Recent Events, 2017-18

Except as noted, the default time and location for all events:
Time:               4:15-5:45pm
Location:         Knox Hall, Room 208
606 West 122nd Street, between Broadway and Claremont
Directions:       See <>
Monday, September 11
South Asia Institute Welcome Reception
Time:               5:00-7:00pm
Location:         Knox Hall, Room 207
606 West 122nd Street, between Broadway and Claremont
Monday, September 18
A talk by Sekhar Bandyopadhyay, Victoria University of Wellington
“Situating Dalit in the History of Partition in Eastern India, 1946-64”
Moderated by Anupama Rao (History)
Sekhar Bandyopadhyay is Professor of Asian History and Director, New Zealand India Research Institute at Victoria University of Wellington, New Zealand. Educated at Presidency College and University of Calcutta, his primary research interest is in the history of nationalism and caste in colonial and postcolonial India. His many publications include the monograph Decolonization in South Asia: Meanings of Freedom in Post-independence West Bengal, 1947-52 (2009), and the co-edited volume, with Aloka Parasher-Sen, Religion and Modernity in India (2016).
Wednesday, September 20
Readings and Discussion with author Nabaneeta Dev Sen
Moderated by Gayatri Chakravorty Spivak, University Professor, Department of English and Comparative Literature
Nabaneeta Dev Sen is an award winning poet and novelist with over eighty books published in Bengali, including poetry, novels, short stories, plays, literary criticism, personal essays, travelogues, humor writing, translations, and children’s literature.  She has been a writer in residence at Yaddo and the MacDowell Colony, and at Bellaggio, Italy.  In the academy, she has taught at Jadavpur University and Colorado College, and has been a Visiting Professor and Visiting Fellow at Berkeley, Harvard, Oxford, and many Indian, North American and European schools.   She earned her BA and MA from Presidency College and Jadavpur University, and MA and PhD in Comparative Literature from Harvard and Indiana Universities (respectively).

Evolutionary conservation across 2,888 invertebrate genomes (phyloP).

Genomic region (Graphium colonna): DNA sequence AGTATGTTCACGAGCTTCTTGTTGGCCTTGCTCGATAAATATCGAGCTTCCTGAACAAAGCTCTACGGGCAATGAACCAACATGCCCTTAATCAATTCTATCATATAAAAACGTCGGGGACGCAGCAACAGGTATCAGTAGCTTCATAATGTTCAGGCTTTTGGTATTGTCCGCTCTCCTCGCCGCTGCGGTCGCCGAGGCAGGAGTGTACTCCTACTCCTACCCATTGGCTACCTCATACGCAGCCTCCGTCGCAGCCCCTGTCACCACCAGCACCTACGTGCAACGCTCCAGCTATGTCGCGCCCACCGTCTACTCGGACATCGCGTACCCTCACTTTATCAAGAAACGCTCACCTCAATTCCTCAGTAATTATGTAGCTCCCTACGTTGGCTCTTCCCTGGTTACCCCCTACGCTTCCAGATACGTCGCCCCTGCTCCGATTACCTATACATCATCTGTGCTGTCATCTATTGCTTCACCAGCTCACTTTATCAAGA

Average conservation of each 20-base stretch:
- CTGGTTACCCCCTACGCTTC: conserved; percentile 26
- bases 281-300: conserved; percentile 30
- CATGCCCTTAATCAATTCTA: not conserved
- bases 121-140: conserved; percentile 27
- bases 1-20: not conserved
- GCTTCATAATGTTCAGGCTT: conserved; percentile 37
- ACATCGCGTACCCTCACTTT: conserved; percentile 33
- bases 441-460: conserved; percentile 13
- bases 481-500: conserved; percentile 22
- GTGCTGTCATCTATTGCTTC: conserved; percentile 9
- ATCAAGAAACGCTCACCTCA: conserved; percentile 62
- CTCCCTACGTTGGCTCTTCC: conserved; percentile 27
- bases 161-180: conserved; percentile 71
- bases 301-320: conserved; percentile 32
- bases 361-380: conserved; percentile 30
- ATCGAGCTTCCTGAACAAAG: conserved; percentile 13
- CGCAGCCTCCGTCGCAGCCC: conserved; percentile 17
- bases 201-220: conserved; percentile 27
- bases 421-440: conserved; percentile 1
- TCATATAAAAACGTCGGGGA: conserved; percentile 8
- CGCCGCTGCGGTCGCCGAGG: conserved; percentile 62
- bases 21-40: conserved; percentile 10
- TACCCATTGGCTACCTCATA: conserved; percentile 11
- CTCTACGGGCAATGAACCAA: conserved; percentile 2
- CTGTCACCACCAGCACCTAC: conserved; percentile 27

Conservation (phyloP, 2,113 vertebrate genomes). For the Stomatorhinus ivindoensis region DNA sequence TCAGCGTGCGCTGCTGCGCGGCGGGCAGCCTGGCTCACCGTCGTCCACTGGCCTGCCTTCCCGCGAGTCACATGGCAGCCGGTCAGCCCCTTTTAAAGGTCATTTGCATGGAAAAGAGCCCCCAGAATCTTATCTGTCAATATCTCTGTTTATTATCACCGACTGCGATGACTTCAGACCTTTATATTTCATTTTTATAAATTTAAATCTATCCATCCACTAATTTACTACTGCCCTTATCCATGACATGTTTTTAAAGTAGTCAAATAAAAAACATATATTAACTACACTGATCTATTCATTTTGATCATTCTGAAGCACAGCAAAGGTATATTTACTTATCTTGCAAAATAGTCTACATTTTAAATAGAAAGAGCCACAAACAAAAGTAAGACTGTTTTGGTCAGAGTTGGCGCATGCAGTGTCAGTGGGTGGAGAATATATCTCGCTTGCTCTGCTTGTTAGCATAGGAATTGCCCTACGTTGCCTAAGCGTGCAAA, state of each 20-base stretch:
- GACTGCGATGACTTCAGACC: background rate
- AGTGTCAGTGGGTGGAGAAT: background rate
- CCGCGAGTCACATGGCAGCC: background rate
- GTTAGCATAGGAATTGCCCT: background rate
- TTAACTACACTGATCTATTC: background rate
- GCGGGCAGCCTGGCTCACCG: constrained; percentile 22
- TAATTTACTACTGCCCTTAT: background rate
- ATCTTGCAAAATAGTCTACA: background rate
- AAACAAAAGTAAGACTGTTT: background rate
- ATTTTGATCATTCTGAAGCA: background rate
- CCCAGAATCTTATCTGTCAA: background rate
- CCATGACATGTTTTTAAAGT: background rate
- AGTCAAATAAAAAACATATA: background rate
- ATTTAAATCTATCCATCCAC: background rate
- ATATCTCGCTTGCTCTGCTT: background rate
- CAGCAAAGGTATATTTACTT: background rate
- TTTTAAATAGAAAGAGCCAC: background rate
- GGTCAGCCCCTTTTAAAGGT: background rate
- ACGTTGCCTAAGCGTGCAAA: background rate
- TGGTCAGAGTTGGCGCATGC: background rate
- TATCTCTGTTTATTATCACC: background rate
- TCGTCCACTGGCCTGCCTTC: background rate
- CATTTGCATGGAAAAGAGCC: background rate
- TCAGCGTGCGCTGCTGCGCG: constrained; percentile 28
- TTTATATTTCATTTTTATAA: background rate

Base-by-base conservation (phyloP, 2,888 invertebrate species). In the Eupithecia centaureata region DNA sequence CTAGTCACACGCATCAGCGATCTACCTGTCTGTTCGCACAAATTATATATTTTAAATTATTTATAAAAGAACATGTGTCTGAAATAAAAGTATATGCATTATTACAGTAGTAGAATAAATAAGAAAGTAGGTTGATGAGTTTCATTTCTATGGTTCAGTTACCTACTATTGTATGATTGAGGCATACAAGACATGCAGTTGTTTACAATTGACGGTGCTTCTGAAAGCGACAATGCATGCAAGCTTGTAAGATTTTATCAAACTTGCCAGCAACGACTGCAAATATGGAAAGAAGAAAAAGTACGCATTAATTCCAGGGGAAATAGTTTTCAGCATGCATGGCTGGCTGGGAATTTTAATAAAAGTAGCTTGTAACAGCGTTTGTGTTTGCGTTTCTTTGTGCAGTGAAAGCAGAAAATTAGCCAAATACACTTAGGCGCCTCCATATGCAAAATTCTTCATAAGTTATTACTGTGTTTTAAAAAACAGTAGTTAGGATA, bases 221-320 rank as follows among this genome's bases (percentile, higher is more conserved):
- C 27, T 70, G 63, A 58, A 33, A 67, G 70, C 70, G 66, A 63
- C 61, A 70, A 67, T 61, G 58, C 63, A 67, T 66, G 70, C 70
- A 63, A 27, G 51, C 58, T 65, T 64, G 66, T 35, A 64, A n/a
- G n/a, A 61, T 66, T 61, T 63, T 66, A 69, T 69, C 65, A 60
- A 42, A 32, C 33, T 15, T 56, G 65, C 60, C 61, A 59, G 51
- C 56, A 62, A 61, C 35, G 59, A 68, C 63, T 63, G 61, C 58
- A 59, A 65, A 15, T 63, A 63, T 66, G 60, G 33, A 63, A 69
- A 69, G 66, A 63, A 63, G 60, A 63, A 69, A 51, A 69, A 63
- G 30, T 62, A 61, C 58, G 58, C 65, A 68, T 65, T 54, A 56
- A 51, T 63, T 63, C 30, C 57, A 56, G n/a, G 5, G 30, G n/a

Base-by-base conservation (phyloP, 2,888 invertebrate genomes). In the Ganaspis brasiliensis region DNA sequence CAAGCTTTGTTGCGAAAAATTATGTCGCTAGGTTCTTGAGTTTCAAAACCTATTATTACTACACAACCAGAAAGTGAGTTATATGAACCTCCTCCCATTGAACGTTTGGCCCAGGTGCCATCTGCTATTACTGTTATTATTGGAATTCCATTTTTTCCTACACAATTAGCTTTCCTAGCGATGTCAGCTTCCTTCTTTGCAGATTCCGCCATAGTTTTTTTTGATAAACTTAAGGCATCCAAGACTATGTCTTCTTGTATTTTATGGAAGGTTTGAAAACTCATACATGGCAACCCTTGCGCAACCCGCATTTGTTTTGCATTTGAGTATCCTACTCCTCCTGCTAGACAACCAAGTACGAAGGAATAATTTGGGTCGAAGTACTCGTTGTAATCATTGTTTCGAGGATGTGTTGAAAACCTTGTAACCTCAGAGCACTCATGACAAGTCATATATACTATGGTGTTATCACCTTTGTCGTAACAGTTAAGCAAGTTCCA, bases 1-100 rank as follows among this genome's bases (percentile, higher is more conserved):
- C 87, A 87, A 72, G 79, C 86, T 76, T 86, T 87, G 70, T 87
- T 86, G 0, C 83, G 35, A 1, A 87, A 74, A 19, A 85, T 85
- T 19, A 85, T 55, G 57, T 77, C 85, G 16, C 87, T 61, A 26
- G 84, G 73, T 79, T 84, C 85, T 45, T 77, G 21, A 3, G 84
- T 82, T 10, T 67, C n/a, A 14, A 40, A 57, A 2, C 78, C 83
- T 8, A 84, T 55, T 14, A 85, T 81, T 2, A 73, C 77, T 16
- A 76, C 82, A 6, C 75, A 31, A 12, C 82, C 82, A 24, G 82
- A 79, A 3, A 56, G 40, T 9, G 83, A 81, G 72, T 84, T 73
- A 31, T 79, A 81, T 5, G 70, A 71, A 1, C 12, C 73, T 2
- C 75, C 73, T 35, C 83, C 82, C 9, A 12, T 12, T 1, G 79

Time:  6:15pm-7:45pm
Location:  Room 207, Knox Hall, 606 West 122nd Street, between Broadway and Claremont
Thursday, September 28
“Equality and Difference: Theory from the South”
Prathama Banerjee, Centre for the Study of Developing Societies, Delhi
Aditya Nigam, Centre for the Study of Developing Societies, Delhi
Organized and Moderated by Anupama Rao (History)
Co-sponsored by the Institute for Comparative Literature and Society
Prathama Banerjee is Associate Professor, Centre for the Study of Developing Societies, in Delhi.  She is an historian, trained at Jawaharlal Nehru University, New Delhi and the School of Oriental and African Studies, University of London.  Her current work focuses on histories of the ‘political’ in colonial and post-colonial India.  Her work seeks to tell the story of how the political emerged as a distinct domain and/or mode of thought, action, and subjectivity in modern times. She is the author of Politics of Time: 'Primitives' and History-writing in a Colonial Society (2006).